After first win, 49ers' focus shifts to 'The Plan That Isn’t' during bye week

After first win, 49ers' focus shifts to 'The Plan That Isn’t' during bye week

The San Francisco 49ers’ first victory of the calendar year, a 31-21 out-of-context hammering of the New York Doing-Something-Barely-Recognizable-As-Football Giants, resulted in a quarterback controversy that isn’t.

Namely, whether C.J. Beathard earned another start, in two weeks, in Seattle. And more specifically, whether there is a plan already installed by Kyle Shanahan to cover that possibility.

Shanahan says there is no plan, so we'll call it The Plan That Isn’t is sacrosanct, and The Plan That Isn’t is all about Jimmy Garoppolo, whose main contribution to Sunday’s victory was keeping his legs warm, limber and fresh just in case.

Just as Shanahan wrote it up, while saying that he didn’t.

“It isn’t the plan,” he said of the much-assumed Jimmy Does Seattle scenario, “because it never was the plan.

The 49ers coach has never said, and he didn’t say Sunday, but the assumption is as it has been along, that Garoppolo, the quarterback of the future, would begin that future two weeks from Sunday against the Seahawks.

So it was that he left Beathard be for one more week, and it resulted in his best day as a fully salaried professional – starting with the fact that he was almost never hit (a week after being pounded like a filthy rug a week ago), threw one harmless (as in the Giants did nothing with it) interception, threw two long touchdowns and ran for a third, left the team in only one punting situation well after the result was in, and in sum looked like he might be able to do this again if called upon.

Which, if The Plan That Isn’t becomes The Plan, won’t happen any time soon.

Oh, there were impatient souls who wanted Garoppolo to play today – the big Christmas present that nobody can open until all the relatives show up. They are the same folks disappointed by Minnesota’s 38-30 victory over Washington because Case Keenum looked good enough to postpone Teddy Bridgewater’s return for at least another week.

But that’s just their curiosity demanding to be fed. In San Francisco, Garoppolo is being afforded the maximum amount of prep time behind a line that only Sunday looked like a cohesive and implacable unit. Garoppolo is a future that is still sufficiently far off that hurrying him to satisfy the customers makes no tangible sense.

And in fairness (another thing that doesn’t actually exist), Beathard deserved this game as a reward for enduring last week’s game. On bad teams such as this San Francisco group, the reward for taking a beating is another beating the next time out, but the 49ers presented themselves as a fully representative NFL team at a time when they needed to know that they could. They have now held the lead in a hair more than 10 percent of their 600 minutes and 1,352 plays of play, and all but 10 of those have been in two games. So you take the good times for what they are, knowing that there is always a kicker right around the bend.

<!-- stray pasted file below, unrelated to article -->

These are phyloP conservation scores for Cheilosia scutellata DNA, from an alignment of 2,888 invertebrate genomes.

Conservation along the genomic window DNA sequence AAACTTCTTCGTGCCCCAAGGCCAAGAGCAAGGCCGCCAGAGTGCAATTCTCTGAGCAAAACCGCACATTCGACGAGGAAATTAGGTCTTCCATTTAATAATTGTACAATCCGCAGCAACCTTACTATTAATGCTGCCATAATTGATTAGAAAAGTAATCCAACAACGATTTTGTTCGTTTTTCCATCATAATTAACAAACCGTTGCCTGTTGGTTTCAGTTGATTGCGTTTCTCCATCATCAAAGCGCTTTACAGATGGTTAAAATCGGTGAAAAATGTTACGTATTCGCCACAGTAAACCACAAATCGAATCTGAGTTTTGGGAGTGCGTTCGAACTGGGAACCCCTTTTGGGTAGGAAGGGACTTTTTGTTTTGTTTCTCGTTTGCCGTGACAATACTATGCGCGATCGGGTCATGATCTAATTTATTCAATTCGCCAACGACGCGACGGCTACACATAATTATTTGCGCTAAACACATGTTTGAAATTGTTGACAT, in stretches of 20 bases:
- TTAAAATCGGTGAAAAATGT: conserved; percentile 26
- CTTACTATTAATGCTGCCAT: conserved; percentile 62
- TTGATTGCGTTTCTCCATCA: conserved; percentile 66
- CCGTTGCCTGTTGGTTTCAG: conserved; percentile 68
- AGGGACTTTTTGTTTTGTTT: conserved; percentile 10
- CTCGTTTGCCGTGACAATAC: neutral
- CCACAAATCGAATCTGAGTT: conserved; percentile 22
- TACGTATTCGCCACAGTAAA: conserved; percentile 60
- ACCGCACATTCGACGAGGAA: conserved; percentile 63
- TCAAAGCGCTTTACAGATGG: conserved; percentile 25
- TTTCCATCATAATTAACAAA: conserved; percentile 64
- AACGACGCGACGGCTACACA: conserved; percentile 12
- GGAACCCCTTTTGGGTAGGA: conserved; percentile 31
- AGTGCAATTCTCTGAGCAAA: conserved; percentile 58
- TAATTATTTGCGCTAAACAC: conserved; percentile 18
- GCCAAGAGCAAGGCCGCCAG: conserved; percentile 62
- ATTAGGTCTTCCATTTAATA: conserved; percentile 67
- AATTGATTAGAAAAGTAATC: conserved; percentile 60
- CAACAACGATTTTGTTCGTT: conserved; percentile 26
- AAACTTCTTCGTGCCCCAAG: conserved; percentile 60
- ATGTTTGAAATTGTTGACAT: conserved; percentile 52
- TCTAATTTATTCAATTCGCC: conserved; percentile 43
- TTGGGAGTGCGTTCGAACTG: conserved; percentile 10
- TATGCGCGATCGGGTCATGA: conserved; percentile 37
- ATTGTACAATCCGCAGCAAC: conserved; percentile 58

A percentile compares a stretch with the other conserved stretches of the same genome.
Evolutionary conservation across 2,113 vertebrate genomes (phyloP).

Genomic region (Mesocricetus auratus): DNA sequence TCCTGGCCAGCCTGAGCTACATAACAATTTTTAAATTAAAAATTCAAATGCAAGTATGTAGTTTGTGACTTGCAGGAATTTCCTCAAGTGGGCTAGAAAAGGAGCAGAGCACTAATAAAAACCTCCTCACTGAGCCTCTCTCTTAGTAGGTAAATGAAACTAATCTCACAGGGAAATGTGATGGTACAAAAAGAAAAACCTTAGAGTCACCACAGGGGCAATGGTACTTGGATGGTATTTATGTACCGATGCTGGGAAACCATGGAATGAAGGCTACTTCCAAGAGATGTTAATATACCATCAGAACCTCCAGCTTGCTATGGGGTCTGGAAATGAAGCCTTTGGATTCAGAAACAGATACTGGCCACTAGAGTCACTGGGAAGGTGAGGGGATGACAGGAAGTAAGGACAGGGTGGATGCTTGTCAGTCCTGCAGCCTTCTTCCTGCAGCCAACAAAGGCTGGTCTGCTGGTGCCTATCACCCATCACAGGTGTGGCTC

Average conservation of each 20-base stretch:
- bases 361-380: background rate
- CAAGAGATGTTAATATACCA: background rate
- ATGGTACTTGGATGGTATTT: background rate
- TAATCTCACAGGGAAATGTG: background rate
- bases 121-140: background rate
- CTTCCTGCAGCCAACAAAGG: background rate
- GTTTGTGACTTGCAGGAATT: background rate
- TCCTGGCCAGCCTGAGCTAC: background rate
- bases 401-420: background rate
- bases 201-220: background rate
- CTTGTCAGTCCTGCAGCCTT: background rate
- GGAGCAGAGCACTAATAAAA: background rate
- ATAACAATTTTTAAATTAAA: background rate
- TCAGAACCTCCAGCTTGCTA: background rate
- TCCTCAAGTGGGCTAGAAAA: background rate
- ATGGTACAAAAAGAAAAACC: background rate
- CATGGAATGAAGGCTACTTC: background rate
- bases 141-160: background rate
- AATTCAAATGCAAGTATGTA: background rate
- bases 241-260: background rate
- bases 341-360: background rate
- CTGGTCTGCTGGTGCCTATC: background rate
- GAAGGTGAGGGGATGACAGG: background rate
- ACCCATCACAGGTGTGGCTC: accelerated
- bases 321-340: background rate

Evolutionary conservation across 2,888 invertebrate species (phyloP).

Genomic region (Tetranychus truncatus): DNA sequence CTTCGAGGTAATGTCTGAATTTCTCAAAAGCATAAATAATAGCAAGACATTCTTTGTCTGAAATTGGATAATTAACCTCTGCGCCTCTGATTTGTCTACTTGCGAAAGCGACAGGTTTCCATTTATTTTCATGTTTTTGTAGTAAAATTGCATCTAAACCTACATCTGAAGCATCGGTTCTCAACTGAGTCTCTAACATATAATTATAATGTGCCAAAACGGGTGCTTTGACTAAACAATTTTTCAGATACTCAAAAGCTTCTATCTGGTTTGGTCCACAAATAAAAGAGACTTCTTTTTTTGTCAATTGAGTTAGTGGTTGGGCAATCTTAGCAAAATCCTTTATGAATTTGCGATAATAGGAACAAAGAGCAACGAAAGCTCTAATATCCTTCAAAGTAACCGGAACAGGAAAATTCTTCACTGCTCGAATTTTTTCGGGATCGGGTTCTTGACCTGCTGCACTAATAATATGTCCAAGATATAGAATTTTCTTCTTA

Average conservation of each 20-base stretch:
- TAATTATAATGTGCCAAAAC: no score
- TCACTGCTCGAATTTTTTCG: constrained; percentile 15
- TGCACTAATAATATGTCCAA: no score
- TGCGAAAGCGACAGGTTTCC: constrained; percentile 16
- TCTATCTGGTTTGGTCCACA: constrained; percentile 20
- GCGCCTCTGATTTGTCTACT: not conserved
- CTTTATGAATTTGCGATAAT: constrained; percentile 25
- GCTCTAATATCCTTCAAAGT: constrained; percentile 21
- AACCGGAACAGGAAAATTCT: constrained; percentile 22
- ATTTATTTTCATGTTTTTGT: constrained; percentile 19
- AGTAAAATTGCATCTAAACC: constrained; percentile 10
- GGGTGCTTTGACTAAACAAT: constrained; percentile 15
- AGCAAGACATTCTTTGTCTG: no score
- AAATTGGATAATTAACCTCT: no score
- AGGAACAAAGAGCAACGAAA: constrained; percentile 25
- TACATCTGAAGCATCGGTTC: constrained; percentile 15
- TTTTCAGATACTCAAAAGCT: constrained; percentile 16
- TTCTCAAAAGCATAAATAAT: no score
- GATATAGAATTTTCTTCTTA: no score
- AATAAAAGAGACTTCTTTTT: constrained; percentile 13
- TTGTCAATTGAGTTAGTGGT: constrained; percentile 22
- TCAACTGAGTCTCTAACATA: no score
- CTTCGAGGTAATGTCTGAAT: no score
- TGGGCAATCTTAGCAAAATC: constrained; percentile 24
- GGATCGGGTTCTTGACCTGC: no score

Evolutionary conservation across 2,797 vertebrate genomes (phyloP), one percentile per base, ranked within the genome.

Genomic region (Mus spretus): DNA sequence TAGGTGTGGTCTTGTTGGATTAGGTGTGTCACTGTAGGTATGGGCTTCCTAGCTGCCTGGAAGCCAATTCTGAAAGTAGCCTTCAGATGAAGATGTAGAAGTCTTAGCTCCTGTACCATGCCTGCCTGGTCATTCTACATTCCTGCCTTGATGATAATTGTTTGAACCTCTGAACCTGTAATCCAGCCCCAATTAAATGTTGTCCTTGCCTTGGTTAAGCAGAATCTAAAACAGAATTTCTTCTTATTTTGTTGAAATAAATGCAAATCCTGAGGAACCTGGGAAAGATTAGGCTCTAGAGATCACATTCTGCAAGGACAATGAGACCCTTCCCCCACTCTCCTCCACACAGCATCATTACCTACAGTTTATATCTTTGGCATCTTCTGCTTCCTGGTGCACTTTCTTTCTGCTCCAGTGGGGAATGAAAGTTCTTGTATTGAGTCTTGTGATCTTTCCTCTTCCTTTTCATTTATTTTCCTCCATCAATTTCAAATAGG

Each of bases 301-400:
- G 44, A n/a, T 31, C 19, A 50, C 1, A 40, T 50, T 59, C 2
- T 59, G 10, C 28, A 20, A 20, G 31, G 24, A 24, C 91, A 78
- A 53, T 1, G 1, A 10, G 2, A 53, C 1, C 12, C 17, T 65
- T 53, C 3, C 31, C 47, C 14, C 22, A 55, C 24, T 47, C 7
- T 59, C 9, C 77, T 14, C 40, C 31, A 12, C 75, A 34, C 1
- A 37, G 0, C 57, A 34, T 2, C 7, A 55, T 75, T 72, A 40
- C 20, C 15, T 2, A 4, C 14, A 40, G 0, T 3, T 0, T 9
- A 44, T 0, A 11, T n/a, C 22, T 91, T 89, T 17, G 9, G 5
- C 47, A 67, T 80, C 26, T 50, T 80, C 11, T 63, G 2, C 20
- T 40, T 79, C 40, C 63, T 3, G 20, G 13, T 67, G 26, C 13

In this case, it is the news that Beathard had his throwing-hand thumb X-rayed after the game after he struck it on his touchdown run. The injury could be properly debilitating, it could be nothing, or it could offer the 49ers an easy way out of their explaining how The Plan That Isn’t Became The Plan.

Of course, we can only know that without doubt if Beathard starts against the Seahawks, and our attitude toward his veracity probably isn’t that resonant an issue for him.

In other words, if he’s fibbing, we’re the only ones who will kvetch. If there actually is The Plan, it will happen without outside input – which I suppose could be considered output.

But the Jimmy Watch will continue, because the season demands it. Sunday’s win gives the team something to build on and bask in, but the future comes hard and fast, especially when it has already begun. Because there is a thing called The Plan. There really is. The only thing we don’t know is when Shanahan will choose to implement it, and we have 13 days before Seattle to gnaw it into gristle

After all, what better reason is there for a bye week in a season that has already left?

Former 49ers quarterback takes over under center for Cardinals


Former 49ers quarterback takes over under center for Cardinals

TEMPE, Ariz. — Blaine Gabbert will get his first start for the Arizona Cardinals when they play the Texans in Houston on Sunday.

Coach Bruce Arians announced the decision after Friday's practice.

Drew Stanton, the starter the last two games, bruised his knee early in the Thursday night loss to Seattle last week. He stayed in the game but has been limited in practice all week.

Arians said it will be a game-time decision as to whether Stanton or recently signed Matt Barkley would be Gabbert's backup.

Gabbert will be making his 41st NFL start. He has a 9-31 record. He signed with Arizona last offseason and was the third quarterback until Carson Palmer broke his arm against the Los Angeles Rams in London and was lost for the season.